Ball (globe) valves are definitely more readily available and gate valves are more precise. From what little I know, gate valves can create more turbulance through them and therefor more noise. If you can't find what you need at Lowe's / HD / Ace, etc. try googling plumbing supply stores in your area. I know I'll be much more picky and exacting on my next plumbing build.
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Old 08-01-2009, 09:51 PM   #47
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They're not the same thing. A ball valve is a ball with a hole through it the same size as the rest of the pipe. The ball can be rotated by turning the handle, so if the hole in the ball lines up with the pipe you have flow and if it doesn't line up then flow is completely blocked.

A globe valve, by contrast, does not have straight-through flow. Rather, water enters from the inlet pipe, flows up through a hole (the valve seat), then continues to the outlet pipe, so the flow is more like this ___|``` The valve disc is attached to the threaded handle and is just a round piece of metal or plastic that screws down onto the seat to stop flow. As it approaches the seat, it throttles the opening to reduce the flow rate.

It's much easier to throttle with a globe valve because it takes multiple complete turns of the handle to thread it all the way down to the shut position, while the ball valve is fully shut before it's been turned 90 degrees.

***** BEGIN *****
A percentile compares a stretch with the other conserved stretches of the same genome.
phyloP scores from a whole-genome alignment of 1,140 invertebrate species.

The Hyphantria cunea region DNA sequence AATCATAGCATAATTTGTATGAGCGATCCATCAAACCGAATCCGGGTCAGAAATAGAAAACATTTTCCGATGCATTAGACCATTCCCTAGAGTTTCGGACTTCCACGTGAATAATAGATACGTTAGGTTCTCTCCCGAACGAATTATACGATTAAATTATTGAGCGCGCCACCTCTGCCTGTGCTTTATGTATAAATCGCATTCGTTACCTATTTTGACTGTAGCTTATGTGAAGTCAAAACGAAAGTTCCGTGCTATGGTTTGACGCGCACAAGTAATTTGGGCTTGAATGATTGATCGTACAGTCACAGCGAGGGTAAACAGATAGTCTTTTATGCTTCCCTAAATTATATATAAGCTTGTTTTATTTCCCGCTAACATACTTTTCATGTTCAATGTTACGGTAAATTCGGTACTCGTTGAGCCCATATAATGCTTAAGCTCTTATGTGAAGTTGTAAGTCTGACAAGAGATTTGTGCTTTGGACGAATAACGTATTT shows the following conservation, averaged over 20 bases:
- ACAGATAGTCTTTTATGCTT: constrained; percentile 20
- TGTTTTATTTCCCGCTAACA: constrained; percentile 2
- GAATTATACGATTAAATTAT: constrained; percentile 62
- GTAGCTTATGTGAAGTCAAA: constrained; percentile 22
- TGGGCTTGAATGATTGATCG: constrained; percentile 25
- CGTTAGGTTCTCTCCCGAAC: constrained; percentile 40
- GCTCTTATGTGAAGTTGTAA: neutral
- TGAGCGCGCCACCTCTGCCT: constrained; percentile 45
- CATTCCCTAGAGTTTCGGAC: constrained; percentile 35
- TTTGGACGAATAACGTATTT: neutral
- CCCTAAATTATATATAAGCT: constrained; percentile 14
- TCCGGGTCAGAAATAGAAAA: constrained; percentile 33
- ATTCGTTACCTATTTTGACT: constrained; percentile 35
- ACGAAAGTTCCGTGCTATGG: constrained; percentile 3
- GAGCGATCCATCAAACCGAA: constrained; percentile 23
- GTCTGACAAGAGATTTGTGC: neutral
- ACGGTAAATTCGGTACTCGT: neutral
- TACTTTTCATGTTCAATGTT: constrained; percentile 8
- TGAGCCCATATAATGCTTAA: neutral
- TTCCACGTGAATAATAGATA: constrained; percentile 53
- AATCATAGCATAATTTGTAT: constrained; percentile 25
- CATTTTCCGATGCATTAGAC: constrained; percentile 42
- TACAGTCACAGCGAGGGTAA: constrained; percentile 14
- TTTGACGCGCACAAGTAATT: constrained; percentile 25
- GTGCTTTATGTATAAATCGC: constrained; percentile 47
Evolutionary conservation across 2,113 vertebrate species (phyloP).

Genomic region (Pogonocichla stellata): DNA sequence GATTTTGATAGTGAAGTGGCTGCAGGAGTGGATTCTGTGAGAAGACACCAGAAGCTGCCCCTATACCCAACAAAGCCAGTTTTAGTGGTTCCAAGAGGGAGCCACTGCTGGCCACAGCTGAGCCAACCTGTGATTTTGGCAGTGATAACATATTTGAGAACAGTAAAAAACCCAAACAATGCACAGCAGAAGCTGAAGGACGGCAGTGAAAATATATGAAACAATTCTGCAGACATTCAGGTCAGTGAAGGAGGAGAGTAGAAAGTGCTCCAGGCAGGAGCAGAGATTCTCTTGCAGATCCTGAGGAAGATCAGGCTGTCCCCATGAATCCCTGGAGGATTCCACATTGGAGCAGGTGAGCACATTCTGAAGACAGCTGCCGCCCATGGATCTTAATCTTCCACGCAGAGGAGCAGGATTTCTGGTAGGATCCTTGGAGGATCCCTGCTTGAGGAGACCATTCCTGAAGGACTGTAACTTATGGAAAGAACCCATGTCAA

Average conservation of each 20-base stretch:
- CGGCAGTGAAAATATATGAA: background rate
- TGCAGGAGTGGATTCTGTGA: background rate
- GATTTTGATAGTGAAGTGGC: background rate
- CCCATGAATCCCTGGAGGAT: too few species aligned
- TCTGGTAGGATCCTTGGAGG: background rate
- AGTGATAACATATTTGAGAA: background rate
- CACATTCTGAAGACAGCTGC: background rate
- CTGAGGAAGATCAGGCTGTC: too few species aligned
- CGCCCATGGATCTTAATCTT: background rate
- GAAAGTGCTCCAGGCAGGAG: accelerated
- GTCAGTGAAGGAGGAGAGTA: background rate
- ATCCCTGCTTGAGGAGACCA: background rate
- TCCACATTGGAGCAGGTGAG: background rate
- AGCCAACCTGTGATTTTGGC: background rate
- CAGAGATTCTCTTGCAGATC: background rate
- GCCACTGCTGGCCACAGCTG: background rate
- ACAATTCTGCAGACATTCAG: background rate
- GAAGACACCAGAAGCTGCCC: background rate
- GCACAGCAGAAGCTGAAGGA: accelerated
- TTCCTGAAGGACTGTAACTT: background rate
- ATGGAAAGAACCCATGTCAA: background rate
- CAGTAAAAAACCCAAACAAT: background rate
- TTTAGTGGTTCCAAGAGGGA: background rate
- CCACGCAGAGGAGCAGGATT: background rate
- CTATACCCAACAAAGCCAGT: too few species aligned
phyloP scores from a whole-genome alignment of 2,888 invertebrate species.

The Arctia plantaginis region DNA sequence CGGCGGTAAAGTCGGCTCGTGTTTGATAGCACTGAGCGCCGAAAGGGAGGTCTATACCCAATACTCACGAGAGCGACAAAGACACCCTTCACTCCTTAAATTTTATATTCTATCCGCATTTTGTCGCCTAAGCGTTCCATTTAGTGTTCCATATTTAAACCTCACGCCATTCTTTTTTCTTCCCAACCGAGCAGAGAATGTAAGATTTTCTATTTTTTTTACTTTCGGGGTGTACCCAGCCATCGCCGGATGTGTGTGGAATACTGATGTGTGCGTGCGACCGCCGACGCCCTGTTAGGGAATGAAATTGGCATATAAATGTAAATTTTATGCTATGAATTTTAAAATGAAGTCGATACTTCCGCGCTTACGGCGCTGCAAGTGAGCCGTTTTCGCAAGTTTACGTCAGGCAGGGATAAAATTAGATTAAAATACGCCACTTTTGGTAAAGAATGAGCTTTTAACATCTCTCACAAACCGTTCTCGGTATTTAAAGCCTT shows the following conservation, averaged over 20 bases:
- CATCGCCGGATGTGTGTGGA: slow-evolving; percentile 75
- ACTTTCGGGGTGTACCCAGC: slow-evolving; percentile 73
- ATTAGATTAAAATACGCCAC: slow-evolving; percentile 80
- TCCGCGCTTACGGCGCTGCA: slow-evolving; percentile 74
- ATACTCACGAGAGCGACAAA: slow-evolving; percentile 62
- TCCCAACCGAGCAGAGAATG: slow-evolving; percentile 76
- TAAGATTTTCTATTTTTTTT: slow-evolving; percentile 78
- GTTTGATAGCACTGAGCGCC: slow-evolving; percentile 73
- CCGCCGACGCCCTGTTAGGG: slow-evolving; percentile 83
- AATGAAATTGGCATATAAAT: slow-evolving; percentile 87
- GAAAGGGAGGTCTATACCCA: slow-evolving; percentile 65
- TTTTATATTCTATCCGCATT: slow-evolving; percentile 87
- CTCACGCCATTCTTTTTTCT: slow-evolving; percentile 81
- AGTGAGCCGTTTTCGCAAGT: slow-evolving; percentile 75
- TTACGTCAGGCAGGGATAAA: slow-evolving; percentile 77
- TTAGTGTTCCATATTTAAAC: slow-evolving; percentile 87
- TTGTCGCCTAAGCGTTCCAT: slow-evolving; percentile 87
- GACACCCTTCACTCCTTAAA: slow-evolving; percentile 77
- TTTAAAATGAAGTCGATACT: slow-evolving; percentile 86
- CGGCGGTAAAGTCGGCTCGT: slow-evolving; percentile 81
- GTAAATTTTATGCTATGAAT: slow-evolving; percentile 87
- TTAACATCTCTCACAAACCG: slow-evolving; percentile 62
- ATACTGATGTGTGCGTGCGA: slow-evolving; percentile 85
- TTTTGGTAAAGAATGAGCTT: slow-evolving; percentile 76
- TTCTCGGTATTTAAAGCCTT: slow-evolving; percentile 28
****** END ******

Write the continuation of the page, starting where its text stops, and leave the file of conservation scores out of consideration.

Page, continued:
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Old 08-01-2009, 09:54 PM   #48
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They're not the same thing. A ball valve is a ball with a hole through it the same size as the rest of the pipe. The ball can be rotated by turning the handle, so if the hole in the ball lines up with the pipe you have flow and if it doesn't line up then flow is completely blocked.

A globe valve, by contrast, does not have straight-through flow. Rather, water enters from the inlet pipe, flows up through a hole (the valve seat), then continues to the outlet pipe, so the flow is more like this ___|``` The valve disc is attached to the threaded handle and is just a round piece of metal or plastic that screws down onto the seat to stop flow. As it approaches the seat, it throttles the opening to reduce the flow rate.

It's much easier to throttle with a globe valve because it takes multiple complete turns of the handle to thread it all the way down to the shut position, while the ball valve is fully shut before it's been turned 90 degrees.
You really know your valves, you a plumber?
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Old 08-01-2009, 10:26 PM   #49
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Navy mechanic. There are a surprising number of pipes in a nuclear plant, and more valves than you can possibly imagine for damage control on a warship.
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Old 08-01-2009, 10:39 PM   #50
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My bad, you are completely right and triggered my memory (old age sucks). It's been awhile, I was Navy too but only had to learn the hydraulic stuff long enough to pass a qual board.